Reflection on Deuteronomy?
Every couple of years my church asks me to write something for their Daily Devotions. When the request appeared in my inbox this year, it included the assignment list for the Advent writers. I sent a note to Pastor Rocky, “You get Mark and I get Deuteronomy?”
I’m not sure I have a favorite book in the Old Testament, but I am sure I have a least favorite—Deuteronomy. It has always seemed to me that this book is reserved for scholars; we lay people aren’t supposed to know its secrets.
Deuteronomy 18:15-18: The Lord your God will raise up a prophet like me from your community, from our fellow Israelites. He’s the one you must listen to. That’s exactly what you requested from the Lord your God at Horeb, on the day of the assembly, when you said, “I can’t listen to the Lord my God’s voice any more or look at this great fire any longer. I don’t want to die!” The Lord said to me: What they’ve said is right. I’ll raise up a prophet for them from among their fellow Israelites—one just like you. I’ll put my words in his mouth, and he will tell them everything I command him.
Reflection. There’s no secret in this passage. Moses tells us we are getting what we asked for, someone we can talk to, who knows what it is to love and suffer and be happy and sad. He’ll be human, a Jew and a Prophet, like Moses. And when He comes, we can trust His words because He’ll be speaking for God.
Watch out if you see a prophet coming your way. They’re not foretellers of the future. They are truthtellers of the present, who expose hidden gracelessness. Jesus is God’s Truthteller. He digs into my dry bones and pulls out the person He wants me to be. I want to be that person too. Sometimes. I often hide from the truth—fearing ridicule and silent scorn because my greatest obsession is to be normal and to fit in.
God’s Truthteller came in the form of a sassy teenager recently: “you think you’re so privileged.” she said when my wrinkled old mouth asked for her seat on the bus. God’s Truthteller told me to love her, to be a Christian, to trust Him with her words.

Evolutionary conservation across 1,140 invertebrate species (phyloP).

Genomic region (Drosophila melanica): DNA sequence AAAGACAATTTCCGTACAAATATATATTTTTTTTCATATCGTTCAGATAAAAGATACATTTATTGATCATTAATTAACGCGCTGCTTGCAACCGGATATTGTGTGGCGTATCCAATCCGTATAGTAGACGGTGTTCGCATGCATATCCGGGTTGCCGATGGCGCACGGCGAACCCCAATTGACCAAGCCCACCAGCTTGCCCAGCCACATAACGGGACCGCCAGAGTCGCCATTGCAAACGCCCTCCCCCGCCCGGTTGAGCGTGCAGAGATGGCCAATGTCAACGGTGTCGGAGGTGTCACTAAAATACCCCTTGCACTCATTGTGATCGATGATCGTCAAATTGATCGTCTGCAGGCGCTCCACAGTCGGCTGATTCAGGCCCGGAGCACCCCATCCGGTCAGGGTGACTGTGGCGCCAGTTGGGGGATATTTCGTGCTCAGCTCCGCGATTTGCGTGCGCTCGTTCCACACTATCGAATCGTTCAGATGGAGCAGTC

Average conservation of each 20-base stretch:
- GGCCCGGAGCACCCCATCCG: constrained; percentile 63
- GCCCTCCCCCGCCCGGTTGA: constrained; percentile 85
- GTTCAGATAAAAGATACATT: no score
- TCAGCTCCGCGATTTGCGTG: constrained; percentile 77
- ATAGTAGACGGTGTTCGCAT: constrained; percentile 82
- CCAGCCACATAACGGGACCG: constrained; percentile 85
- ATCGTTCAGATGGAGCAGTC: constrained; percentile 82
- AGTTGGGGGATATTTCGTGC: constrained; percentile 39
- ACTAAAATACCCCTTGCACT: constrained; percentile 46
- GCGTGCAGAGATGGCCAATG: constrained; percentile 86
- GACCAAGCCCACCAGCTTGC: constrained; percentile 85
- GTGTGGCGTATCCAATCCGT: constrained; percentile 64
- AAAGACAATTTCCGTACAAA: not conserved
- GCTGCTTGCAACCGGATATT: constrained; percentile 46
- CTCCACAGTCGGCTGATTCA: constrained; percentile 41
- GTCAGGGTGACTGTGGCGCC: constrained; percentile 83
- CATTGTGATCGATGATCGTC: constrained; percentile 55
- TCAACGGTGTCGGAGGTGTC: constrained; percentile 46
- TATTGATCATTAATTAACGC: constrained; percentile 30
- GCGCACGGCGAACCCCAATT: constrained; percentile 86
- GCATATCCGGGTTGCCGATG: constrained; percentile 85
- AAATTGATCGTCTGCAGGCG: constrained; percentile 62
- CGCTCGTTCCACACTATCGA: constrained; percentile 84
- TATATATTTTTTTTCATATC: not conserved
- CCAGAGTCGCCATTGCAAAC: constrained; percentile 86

Prayer. Thank you God, for sending me your Truthteller, a baby I can cherish, a man I can believe, and a friend I can trust. Expose the flimflam thoughts I tell myself and give me courage to have a life of truth and grace.
See more Daily Devotions from Fourth Presbyterian Church Chicago here.
3 thoughts on “Deut. T-Deut. T-Deut. Deut. Deuteronomy”
Thanks for gifting us with these words, Regan. I’m relating to them lately … too much, and wondering if those instructions from self-help gurus … to “set your own boundaries and make them known” … may be the words of false prophets. “Expose the flim-flam thoughts I tell myself and give me courage to have a life of truth and grace,” is no doubt the better option, and gloriously stated. But knowing myself I wonder, can that lead to feelings of self-righteousness?
I also think that life is all yang and yin. Learn to love the questions, says RR, and we will eventually outgrow them. Thanks for the gentle nudge into much helpful introspection, Regan.
If you know that about yourself, won’t it help you avert attention from it? What a wonderful comment to receive, my dear friend.
Never thought of prophets that way, and I like your definition: they are truthtellers of the present.